Kayaking and snorkeling in the Yasawas

Just touched down in Auckland, NZ.
The captions  for the Christmas blog posted yesterday  did not come through.  They’re there now.  We’ll post a few more stories from Fiji, then tell you about our fascinating time in Vanuatu.
——————————————————–
Swimming and snorkeling were almost daily activities during our stay in Fiji.  And there was no shortage of new reefs to explore right around Tavewa.  The fish were plentiful and the coral was exquisite.  Rhonda and Henry made sure we went out for a night snorkel with flashlights, and also got to see the large coral ‘bommies’ where she and Henry had their underwater wedding ceremony 10 years ago!

image
The electric blue fish were easy to spot! Camouflage is not their specialty.
image
Jake is diving down to get a closer view.
image
"Lettuce-leaf" coral
image
a giant clam
image
It's another world down there!
image
During the night-dive, Henry picked up a sea-cucumber that immediately did it's defensive reaction: to spit out its spaghetti-like respiratory system! Don't worry, it will go back to normal.
image
Two of the more bizarre forms of marine life we encountered.

Rhonda, and especially Henry, have been involved with kayaking in the Yasawas for a long time.  In fact, on their property is a storage shed full of kayaks and other equipment used by South Sea Ventures, a small company that offers guided kayak trips with stops in local villages.  Their tourist season runs from about March to September.  We were eager to get out on the water and planned an overnight trip to circumnavigate the island of Natacawa Levu (the one with the school we visited).  Most of the island was, at one time, part of the Catholic Mission that ran the school as well as a coconut plantation. 

Camp food was organized and packed, and we rolled up our tent and bedding to bring along.  We set off after lunch on November 30th in a flotilla of 3 doubles and one single kayak.  

image
Just setting off from Tavewa. Sun protection was a must!

image

We paddled to a lovely sand beach surrounded by thick forest.

image
the perspective of a hermit crab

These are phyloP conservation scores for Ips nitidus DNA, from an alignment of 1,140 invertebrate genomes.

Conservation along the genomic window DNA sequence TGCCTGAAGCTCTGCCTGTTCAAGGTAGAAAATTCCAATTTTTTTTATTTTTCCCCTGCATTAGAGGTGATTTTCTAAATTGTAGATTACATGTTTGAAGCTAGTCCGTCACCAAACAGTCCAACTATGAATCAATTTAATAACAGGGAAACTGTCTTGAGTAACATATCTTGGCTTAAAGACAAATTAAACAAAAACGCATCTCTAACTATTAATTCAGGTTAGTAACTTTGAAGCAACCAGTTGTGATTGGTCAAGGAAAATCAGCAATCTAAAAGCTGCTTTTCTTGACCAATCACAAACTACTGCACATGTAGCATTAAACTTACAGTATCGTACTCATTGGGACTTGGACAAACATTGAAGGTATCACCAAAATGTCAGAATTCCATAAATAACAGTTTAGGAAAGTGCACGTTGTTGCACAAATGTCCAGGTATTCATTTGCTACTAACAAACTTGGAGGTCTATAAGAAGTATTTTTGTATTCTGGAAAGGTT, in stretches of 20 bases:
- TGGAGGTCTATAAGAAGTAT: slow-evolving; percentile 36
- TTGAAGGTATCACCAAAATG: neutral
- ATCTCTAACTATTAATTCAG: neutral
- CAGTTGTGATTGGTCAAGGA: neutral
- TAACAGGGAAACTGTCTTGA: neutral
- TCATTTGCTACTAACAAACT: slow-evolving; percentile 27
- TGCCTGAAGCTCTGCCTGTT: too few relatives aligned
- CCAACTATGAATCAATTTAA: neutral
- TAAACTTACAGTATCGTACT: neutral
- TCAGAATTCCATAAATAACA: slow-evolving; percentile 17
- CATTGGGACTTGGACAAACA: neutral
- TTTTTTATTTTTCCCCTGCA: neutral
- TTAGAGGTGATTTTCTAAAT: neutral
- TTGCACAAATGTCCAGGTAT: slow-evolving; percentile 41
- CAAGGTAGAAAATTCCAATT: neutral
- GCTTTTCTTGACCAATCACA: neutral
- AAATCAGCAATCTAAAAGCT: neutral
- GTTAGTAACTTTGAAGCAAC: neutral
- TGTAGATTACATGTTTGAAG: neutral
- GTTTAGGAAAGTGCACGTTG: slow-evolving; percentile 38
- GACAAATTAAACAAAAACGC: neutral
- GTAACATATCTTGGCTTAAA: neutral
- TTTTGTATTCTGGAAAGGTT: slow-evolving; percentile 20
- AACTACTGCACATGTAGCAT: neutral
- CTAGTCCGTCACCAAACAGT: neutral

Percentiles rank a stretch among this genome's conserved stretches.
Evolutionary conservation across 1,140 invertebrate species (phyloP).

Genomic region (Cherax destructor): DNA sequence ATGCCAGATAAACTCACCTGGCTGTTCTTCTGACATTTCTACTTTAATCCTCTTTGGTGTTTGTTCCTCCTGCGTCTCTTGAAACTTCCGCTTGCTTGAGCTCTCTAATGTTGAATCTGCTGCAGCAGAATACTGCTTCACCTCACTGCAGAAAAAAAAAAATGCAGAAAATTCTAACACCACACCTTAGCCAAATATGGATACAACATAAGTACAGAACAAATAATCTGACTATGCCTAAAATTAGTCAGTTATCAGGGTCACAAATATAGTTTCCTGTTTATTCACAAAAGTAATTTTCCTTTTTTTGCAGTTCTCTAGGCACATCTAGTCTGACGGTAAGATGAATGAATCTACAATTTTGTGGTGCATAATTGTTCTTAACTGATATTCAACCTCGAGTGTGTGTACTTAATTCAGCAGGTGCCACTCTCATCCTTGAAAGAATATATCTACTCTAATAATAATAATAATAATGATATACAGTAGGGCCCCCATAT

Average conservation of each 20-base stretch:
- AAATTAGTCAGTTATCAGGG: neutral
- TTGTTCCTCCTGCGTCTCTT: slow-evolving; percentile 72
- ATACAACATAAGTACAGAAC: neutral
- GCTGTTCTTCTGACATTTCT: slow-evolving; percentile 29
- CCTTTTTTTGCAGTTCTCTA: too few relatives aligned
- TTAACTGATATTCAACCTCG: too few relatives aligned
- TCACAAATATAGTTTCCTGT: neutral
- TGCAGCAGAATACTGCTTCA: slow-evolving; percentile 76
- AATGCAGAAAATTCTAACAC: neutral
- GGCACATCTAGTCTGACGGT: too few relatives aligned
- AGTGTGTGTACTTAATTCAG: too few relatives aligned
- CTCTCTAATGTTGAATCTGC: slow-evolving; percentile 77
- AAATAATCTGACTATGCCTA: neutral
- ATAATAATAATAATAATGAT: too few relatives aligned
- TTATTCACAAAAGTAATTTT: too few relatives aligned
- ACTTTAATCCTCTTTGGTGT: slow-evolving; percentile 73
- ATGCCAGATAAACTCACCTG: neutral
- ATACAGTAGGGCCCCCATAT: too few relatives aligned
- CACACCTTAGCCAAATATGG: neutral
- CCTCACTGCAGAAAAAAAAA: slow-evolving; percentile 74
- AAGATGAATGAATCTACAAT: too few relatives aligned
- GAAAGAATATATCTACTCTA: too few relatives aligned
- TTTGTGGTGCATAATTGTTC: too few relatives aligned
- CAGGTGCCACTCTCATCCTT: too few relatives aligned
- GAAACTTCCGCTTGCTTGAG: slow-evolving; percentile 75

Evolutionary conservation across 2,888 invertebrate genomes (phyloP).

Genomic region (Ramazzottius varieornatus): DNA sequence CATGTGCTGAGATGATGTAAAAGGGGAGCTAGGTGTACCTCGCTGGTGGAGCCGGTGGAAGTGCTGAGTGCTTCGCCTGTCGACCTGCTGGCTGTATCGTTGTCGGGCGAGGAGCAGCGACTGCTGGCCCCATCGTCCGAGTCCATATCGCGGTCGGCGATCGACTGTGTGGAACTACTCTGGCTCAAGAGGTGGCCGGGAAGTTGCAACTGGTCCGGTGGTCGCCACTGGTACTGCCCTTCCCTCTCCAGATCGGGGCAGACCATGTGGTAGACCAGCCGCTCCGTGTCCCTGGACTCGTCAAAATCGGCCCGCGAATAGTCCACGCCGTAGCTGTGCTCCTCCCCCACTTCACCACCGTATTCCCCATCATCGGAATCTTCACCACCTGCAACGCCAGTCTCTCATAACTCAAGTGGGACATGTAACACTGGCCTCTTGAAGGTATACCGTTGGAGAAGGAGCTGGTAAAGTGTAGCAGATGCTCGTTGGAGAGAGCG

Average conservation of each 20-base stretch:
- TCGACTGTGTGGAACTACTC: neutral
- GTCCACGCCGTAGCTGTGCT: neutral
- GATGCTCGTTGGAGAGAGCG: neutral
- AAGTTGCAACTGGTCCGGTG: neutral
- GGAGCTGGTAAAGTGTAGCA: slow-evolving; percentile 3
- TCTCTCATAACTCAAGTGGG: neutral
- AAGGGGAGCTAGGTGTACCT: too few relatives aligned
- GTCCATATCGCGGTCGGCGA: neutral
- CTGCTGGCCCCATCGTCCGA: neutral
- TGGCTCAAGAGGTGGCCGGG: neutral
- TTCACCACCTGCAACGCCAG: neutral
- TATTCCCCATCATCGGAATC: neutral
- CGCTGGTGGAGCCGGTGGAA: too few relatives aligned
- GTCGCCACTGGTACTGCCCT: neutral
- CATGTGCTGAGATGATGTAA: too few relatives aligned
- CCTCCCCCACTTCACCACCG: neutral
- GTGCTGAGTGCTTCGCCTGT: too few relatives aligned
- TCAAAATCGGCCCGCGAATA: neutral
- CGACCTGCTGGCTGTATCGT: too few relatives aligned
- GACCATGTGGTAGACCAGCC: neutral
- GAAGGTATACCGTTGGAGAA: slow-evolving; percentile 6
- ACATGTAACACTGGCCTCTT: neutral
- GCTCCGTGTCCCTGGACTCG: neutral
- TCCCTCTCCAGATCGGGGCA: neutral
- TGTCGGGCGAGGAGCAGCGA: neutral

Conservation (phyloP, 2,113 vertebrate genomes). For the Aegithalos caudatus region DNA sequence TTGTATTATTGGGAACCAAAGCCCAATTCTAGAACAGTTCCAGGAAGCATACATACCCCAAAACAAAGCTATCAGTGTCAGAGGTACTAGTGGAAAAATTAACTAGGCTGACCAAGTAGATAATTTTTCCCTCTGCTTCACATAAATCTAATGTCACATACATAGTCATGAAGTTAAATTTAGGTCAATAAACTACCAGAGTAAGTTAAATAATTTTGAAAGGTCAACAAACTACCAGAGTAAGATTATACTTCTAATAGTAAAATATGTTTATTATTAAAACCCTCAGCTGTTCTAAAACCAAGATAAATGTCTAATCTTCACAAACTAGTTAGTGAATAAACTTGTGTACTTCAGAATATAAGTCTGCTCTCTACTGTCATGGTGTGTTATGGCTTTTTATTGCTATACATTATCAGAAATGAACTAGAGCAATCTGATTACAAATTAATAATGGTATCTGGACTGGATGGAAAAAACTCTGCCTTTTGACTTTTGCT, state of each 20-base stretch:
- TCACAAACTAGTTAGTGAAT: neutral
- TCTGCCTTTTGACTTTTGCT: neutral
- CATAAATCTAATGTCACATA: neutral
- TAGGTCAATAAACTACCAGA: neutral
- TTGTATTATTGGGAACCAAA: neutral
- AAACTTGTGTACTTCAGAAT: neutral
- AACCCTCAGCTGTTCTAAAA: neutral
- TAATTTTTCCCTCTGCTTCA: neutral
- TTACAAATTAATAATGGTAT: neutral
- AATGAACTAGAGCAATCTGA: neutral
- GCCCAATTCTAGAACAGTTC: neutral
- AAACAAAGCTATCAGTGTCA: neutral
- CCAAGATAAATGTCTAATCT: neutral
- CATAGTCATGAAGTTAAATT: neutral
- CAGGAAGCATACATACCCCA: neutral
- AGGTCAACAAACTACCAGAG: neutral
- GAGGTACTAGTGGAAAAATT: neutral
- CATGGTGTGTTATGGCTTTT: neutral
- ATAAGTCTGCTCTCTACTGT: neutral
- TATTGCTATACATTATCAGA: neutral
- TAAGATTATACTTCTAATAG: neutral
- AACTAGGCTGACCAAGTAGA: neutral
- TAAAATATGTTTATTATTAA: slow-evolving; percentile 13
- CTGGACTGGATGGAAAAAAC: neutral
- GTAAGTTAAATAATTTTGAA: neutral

image
With a few minor renovations, this shade structure (made of local materials by earlier picnickers) was great.

image

One type of tree there drops “helicopter” seeds a bit like maple keys but with two wings — they were fun to play with.

image
Another activity was collecting purple shells.

Of course there was great snorkeling around the beach and Henry knew exactly where to take us depending on the tide.  We saw beautiful table corals, soft corals that would change colour when touched, and a wide variety of reef fish.  We didn’t manage to catch any, but luckily Rhonda had brought chilli for dinner which was heated over the campfire and enjoyed with a cold can of Fiji Gold!

image

image
Henry and Rhonda, our hosts.
image
We struck gold!

We watched a spectacular south pacific sunset and fell asleep to the lulling sound surf.

image

image

image
Cam is really getting artistic with the photos now: a fire and a fiery sunset!

Next morning, we went snorkeling again before continuing our circumnavigation.  The last thing we did on the beach was to clean up the plastic bottles and shoes.  Yes, shoes!  I cannot believe how many flip-flops and crocs are washed up on beaches.  The plastics are a terrible and growing problem for sea life.  We didn’t have a good way to carry or dispose of the dozens of bottles we found, so I am embarrassed to admit that we burned them.  With a bit of research later, we realized that that was not the best choice as lots of toxins are released if the fire is not at the ultra-high temperature of an incinerator.  Anyway, after the kayak trip, we were motivated to find out more about recycling and disposal of water bottles in Fiji.  Cam will write about that.

image
What to do with all this waste?

We stopped at a village on the other side of the island where Henry’s cousin (Mathias, I think?) and his family live. 

image
Mathias wove a basket of palm fronds and gave us a gift of mangoes.
image
Local fruit in biodegradable packaging was strapped to the kayak.
image
We played "duck, duck, goose" with the kids in the water.

We continued around the island, stopping every now and then to rest our arms, stretch our legs, and swim.  Everyone we met along the way seemed to offer us fruit!  We got back ‘home’ mid-afternoon.  What a great way to get re-acquainted with sea kayaking, something Cam and I hadn’t done since our pre-kid days out on the west coast!

Yvonne

Advertisements

2 thoughts on “Kayaking and snorkeling in the Yasawas”

  1. We are really enjoying reading about ourselves….. and miss you guys a lot! We had some good laughs over your Vanuatu blogs and sang your song out loud , Hysterical Cam in your jungle attire, and the turtle shot- sign us up we are planning our trip there as we speak….. We had a more low key Christmas on this island but enjoyed missing all the commercial spending hoopla and “Boxing “day! Ula and Ben made cactus jello today in the coconut shells and Ben was reminiscing about smalads and mentioned a few things herbs and plants that he was surprised he didnt think of. Henry is only now missing your help with the bure realizing we just dont have enough days left !!! Bon Voyage in NZ we will email our Fox Glacier connection and Cairns in Auzzie land.
    And as they say in Fiji…… ” Merry Christmas!”
    Rhonda, Henry and Ben

    Like

Leave a Reply

Fill in your details below or click an icon to log in:

WordPress.com Logo

You are commenting using your WordPress.com account. Log Out /  Change )

Google+ photo

You are commenting using your Google+ account. Log Out /  Change )

Twitter picture

You are commenting using your Twitter account. Log Out /  Change )

Facebook photo

You are commenting using your Facebook account. Log Out /  Change )

Connecting to %s